SDARI, DNV, Wartsila Present Green Dolphin Concept
A new Handysize bulk carrier concept design – the Green Dolphin, created by the Shanghai Merchant Ship Design & Research Institute (SDARI) and development partners DNV and Wärtsilä – uses existing technologies to meet owners’ needs for fuel efficiency and operational flexibility while also being ready for future environmental regulations.
“The focus has been on reducing the fuel consumption while giving owners different options to meet the future expected environmental regulations. The concept design is ready for the owners’ preferred choice, whether that it is to run on heavy fuel oil using emission treatment systems or to switch to low sulphur fuels or LNG,” says Hu Jin-Tao, the president of SDARI.
The Green Dolphin concept design is a five-cargo-hold CSR double-hull bulk carrier that meets current and future expected air and water emissions regulations. The design aims to be fuel-efficient and maintenance–friendly, with high operational flexibility.
“Recognising that there is more to profitable shipping than just compliance, we have consulted widely with owners and yards to ensure that Green Dolphin can be tailored to suit individual operational needs,” continues Hu Jin-Tao.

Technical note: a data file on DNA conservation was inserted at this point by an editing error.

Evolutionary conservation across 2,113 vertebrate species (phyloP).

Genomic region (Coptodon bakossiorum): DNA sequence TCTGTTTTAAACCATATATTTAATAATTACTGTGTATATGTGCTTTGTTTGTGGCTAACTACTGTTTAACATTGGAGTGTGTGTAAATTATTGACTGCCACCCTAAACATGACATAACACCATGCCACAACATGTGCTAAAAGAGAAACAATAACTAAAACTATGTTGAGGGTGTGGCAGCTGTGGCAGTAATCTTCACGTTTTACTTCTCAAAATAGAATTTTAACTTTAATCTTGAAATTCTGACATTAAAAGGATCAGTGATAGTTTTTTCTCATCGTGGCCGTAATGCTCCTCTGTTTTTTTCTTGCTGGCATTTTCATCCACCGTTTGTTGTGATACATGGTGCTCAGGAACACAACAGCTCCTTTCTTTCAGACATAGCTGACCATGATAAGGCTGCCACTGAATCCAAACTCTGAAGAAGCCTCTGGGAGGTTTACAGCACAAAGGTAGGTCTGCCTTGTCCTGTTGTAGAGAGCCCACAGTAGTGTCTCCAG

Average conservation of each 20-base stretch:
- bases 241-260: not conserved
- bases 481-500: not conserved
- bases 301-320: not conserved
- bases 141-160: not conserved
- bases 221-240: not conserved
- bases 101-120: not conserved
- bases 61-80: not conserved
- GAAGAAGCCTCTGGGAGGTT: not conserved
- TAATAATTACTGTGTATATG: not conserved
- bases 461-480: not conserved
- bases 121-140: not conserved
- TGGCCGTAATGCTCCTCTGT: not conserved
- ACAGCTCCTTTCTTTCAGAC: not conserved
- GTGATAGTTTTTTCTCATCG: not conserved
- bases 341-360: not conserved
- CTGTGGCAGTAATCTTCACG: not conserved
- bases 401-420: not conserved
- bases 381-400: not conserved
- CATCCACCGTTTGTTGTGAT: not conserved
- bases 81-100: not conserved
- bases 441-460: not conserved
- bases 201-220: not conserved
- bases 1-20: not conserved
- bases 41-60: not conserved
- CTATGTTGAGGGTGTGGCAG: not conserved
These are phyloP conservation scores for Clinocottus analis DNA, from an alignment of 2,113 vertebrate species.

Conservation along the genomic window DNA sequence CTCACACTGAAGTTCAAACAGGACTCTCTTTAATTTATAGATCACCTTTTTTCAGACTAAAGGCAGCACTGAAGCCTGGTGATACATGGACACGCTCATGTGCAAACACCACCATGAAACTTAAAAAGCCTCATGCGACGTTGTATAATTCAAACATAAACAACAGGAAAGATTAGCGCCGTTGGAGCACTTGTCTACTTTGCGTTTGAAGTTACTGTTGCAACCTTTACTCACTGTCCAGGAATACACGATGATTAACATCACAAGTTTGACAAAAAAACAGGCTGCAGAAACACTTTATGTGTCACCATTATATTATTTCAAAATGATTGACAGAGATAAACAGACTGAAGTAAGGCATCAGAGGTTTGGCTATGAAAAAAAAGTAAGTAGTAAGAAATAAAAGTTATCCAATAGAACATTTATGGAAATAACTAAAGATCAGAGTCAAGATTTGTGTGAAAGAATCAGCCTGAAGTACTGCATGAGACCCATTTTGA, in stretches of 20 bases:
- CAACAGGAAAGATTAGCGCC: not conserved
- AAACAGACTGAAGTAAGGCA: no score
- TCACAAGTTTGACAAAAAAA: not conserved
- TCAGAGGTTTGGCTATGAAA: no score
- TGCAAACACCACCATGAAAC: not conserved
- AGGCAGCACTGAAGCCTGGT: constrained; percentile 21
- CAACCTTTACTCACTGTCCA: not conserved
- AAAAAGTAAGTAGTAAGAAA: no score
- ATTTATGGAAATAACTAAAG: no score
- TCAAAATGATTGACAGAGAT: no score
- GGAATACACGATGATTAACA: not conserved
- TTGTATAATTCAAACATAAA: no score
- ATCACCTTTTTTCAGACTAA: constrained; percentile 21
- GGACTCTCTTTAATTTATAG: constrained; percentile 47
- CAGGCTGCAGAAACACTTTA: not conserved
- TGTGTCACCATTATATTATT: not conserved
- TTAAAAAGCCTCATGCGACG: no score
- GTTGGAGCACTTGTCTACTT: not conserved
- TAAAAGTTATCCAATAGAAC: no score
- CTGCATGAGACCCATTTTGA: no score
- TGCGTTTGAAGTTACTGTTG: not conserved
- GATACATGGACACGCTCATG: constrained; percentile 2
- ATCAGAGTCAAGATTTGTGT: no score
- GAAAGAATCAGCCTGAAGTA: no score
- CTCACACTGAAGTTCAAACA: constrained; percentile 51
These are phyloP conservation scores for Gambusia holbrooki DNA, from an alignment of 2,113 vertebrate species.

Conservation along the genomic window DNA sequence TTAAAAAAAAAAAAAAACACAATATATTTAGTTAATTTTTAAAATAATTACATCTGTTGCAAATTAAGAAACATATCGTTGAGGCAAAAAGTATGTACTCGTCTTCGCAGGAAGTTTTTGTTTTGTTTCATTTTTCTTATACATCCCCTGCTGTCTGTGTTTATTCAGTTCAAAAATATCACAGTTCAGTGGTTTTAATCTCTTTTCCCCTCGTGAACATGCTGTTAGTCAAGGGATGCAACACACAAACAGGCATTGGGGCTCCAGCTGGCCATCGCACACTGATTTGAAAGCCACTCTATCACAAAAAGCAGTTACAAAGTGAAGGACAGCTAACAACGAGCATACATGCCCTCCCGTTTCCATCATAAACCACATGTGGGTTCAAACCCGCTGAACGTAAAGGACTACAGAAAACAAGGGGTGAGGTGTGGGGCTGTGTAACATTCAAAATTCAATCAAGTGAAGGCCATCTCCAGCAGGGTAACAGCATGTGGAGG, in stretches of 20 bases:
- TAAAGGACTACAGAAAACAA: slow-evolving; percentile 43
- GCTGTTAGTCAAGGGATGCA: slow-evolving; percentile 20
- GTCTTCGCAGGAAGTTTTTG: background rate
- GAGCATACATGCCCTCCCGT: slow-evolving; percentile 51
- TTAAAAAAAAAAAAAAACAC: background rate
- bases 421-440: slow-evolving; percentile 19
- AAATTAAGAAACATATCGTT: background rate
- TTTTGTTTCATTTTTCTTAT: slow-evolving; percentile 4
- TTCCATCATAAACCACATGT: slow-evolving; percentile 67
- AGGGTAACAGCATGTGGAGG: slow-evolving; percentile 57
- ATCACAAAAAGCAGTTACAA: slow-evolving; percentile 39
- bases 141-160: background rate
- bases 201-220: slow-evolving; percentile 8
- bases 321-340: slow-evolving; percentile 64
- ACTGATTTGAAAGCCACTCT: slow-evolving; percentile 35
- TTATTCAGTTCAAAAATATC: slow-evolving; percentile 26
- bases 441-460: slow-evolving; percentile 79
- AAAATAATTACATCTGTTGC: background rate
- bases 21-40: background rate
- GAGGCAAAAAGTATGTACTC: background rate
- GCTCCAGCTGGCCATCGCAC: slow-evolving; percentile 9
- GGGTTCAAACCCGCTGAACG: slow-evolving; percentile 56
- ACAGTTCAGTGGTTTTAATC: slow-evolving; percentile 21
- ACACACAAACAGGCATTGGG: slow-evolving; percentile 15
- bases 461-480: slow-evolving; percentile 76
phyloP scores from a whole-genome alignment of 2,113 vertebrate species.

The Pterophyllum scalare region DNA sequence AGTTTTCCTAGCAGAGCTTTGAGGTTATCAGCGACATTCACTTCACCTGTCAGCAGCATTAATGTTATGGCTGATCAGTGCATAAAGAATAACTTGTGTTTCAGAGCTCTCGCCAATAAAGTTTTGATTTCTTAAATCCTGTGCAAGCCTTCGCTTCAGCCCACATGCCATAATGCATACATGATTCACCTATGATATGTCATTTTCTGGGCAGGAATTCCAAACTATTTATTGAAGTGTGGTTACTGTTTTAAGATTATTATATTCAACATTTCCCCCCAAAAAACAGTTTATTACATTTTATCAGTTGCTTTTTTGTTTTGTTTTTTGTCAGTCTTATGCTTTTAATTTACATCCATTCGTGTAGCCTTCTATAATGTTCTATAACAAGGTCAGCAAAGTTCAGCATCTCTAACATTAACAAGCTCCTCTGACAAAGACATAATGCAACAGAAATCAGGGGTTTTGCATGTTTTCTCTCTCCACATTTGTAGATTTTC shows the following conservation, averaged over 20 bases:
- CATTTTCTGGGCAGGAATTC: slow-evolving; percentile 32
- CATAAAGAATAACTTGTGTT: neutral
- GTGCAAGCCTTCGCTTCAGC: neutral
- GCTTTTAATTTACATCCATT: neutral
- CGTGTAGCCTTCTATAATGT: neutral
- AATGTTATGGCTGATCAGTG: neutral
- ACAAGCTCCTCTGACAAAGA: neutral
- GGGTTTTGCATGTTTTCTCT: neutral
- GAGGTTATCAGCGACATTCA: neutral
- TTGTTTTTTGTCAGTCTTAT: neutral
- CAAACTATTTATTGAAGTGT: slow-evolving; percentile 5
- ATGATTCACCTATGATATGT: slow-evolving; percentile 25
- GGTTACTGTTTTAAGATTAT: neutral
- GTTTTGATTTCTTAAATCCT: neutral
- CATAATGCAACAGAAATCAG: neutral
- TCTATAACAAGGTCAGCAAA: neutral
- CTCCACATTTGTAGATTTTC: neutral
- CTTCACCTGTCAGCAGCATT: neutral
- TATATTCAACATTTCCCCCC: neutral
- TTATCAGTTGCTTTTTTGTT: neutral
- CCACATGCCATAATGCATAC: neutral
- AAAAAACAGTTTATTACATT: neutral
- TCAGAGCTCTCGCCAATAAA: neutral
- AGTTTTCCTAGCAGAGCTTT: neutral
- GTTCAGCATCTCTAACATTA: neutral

Green Dolphin’s main dimensions also suit the majority of the world’s ports which receive Handysize bulk carriers.
The hull design has been a combined effort by SDARI and DNV. The hull is designed to provide improved overall performance at different loading conditions, speeds and sea states. The propulsion efficiency is increased through the fitting of a wake equalising duct in front of a large-diameter, slow-rotating propeller. A rudder transition bulb and rudder fins reduce the hub vortex and recover rotational losses.
The Wärtsilä two-stroke low-speed RT-flex50 main engine is Tier II compliant and can easily be retrofitted to dual-fuel engine in the near future. Multiple fuel tanks allow for strategic purchasing of heavy fuel oil, low sulphur fuel and distillates. “Design variants are available for fuel switching systems, installation of selective catalytic reduction and exhaust gas scrubbing systems and, in the near future, the use of LNG as fuel” says Giulio Tirelli, Business Development Director of Wärtsilä – Ship Power. “The concept design also includes shaft torque and exhaust gas monitoring equipment to maximise the fuel consumption optimisation possibilities while constantly monitoring emissions,” he adds.
A heavy ballast condition is achieved without using a cargo hold for ballast water and the cargo holds are equipped with compressed air, power and wash water supply. Wash water holding tanks are also included. Wide hatch openings and fully electrical deck equipment improve the loading, discharge and cleaning efficiency so port turnaround time can be minimised. A ballast water treatment system is included as well as holding tanks and treatment systems for sewage and bilge water.
“We have achieved a concept design that is not only fuel efficient, safe and robust today, but is also prepared for the future, with the various design alternatives that an owner can select to comply with environmental regulations,” says Michael Aasland, DNV’s Business Director for Bulk Carriers.
LNG World News Staff, June 5, 2012; Image: DNV